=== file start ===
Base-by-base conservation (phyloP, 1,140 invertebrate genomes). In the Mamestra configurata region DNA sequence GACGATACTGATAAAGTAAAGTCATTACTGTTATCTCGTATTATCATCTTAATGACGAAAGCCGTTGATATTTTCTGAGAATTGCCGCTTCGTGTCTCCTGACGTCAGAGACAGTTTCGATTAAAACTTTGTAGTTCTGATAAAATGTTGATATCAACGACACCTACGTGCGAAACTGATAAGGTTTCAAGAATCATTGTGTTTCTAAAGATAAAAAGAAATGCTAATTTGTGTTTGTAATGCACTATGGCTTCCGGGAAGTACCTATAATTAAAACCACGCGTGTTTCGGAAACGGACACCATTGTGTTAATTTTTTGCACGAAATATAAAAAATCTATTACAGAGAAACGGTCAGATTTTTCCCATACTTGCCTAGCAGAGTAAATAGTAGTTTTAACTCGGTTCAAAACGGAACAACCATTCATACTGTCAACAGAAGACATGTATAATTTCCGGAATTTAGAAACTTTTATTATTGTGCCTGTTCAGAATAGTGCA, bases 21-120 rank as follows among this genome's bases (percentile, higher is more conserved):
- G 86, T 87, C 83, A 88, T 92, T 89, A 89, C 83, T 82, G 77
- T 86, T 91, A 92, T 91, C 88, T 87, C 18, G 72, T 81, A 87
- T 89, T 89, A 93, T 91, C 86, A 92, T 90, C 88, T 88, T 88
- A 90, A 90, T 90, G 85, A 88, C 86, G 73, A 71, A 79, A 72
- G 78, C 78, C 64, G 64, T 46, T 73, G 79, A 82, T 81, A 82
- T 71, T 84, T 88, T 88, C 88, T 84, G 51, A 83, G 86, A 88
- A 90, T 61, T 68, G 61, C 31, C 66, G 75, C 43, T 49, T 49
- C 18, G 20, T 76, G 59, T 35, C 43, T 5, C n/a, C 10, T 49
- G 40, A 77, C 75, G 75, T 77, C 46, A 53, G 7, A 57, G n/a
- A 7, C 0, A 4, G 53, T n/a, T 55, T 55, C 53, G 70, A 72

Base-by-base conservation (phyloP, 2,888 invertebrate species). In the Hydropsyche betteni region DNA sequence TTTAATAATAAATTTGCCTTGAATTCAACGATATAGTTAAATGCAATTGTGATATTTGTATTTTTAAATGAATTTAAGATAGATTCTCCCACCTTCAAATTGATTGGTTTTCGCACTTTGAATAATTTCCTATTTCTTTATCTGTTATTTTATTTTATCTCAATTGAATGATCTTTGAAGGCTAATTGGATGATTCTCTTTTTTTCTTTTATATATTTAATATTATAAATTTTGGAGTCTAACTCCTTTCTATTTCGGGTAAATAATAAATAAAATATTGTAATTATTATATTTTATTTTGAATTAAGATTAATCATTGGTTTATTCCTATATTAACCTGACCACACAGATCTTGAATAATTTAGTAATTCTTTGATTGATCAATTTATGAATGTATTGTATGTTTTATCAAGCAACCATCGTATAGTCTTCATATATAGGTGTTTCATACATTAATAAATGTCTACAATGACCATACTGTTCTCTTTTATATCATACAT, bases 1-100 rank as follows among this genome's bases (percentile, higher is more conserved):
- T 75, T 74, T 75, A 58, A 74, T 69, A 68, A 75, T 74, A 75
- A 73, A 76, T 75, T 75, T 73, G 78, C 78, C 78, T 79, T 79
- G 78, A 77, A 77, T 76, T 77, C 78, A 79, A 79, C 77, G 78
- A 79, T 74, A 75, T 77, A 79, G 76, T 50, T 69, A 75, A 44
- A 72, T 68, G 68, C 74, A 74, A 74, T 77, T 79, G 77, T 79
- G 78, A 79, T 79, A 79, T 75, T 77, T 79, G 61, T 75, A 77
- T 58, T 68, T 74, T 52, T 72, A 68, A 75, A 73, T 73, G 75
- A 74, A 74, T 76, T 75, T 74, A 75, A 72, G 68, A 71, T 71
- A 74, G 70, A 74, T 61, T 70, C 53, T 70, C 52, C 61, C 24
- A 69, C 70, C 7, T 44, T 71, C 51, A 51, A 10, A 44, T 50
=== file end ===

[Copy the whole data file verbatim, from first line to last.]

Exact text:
Base-by-base conservation (phyloP, 1,140 invertebrate genomes). In the Mamestra configurata region DNA sequence GACGATACTGATAAAGTAAAGTCATTACTGTTATCTCGTATTATCATCTTAATGACGAAAGCCGTTGATATTTTCTGAGAATTGCCGCTTCGTGTCTCCTGACGTCAGAGACAGTTTCGATTAAAACTTTGTAGTTCTGATAAAATGTTGATATCAACGACACCTACGTGCGAAACTGATAAGGTTTCAAGAATCATTGTGTTTCTAAAGATAAAAAGAAATGCTAATTTGTGTTTGTAATGCACTATGGCTTCCGGGAAGTACCTATAATTAAAACCACGCGTGTTTCGGAAACGGACACCATTGTGTTAATTTTTTGCACGAAATATAAAAAATCTATTACAGAGAAACGGTCAGATTTTTCCCATACTTGCCTAGCAGAGTAAATAGTAGTTTTAACTCGGTTCAAAACGGAACAACCATTCATACTGTCAACAGAAGACATGTATAATTTCCGGAATTTAGAAACTTTTATTATTGTGCCTGTTCAGAATAGTGCA, bases 21-120 rank as follows among this genome's bases (percentile, higher is more conserved):
- G 86, T 87, C 83, A 88, T 92, T 89, A 89, C 83, T 82, G 77
- T 86, T 91, A 92, T 91, C 88, T 87, C 18, G 72, T 81, A 87
- T 89, T 89, A 93, T 91, C 86, A 92, T 90, C 88, T 88, T 88
- A 90, A 90, T 90, G 85, A 88, C 86, G 73, A 71, A 79, A 72
- G 78, C 78, C 64, G 64, T 46, T 73, G 79, A 82, T 81, A 82
- T 71, T 84, T 88, T 88, C 88, T 84, G 51, A 83, G 86, A 88
- A 90, T 61, T 68, G 61, C 31, C 66, G 75, C 43, T 49, T 49
- C 18, G 20, T 76, G 59, T 35, C 43, T 5, C n/a, C 10, T 49
- G 40, A 77, C 75, G 75, T 77, C 46, A 53, G 7, A 57, G n/a
- A 7, C 0, A 4, G 53, T n/a, T 55, T 55, C 53, G 70, A 72

Base-by-base conservation (phyloP, 2,888 invertebrate species). In the Hydropsyche betteni region DNA sequence TTTAATAATAAATTTGCCTTGAATTCAACGATATAGTTAAATGCAATTGTGATATTTGTATTTTTAAATGAATTTAAGATAGATTCTCCCACCTTCAAATTGATTGGTTTTCGCACTTTGAATAATTTCCTATTTCTTTATCTGTTATTTTATTTTATCTCAATTGAATGATCTTTGAAGGCTAATTGGATGATTCTCTTTTTTTCTTTTATATATTTAATATTATAAATTTTGGAGTCTAACTCCTTTCTATTTCGGGTAAATAATAAATAAAATATTGTAATTATTATATTTTATTTTGAATTAAGATTAATCATTGGTTTATTCCTATATTAACCTGACCACACAGATCTTGAATAATTTAGTAATTCTTTGATTGATCAATTTATGAATGTATTGTATGTTTTATCAAGCAACCATCGTATAGTCTTCATATATAGGTGTTTCATACATTAATAAATGTCTACAATGACCATACTGTTCTCTTTTATATCATACAT, bases 1-100 rank as follows among this genome's bases (percentile, higher is more conserved):
- T 75, T 74, T 75, A 58, A 74, T 69, A 68, A 75, T 74, A 75
- A 73, A 76, T 75, T 75, T 73, G 78, C 78, C 78, T 79, T 79
- G 78, A 77, A 77, T 76, T 77, C 78, A 79, A 79, C 77, G 78
- A 79, T 74, A 75, T 77, A 79, G 76, T 50, T 69, A 75, A 44
- A 72, T 68, G 68, C 74, A 74, A 74, T 77, T 79, G 77, T 79
- G 78, A 79, T 79, A 79, T 75, T 77, T 79, G 61, T 75, A 77
- T 58, T 68, T 74, T 52, T 72, A 68, A 75, A 73, T 73, G 75
- A 74, A 74, T 76, T 75, T 74, A 75, A 72, G 68, A 71, T 71
- A 74, G 70, A 74, T 61, T 70, C 53, T 70, C 52, C 61, C 24
- A 69, C 70, C 7, T 44, T 71, C 51, A 51, A 10, A 44, T 50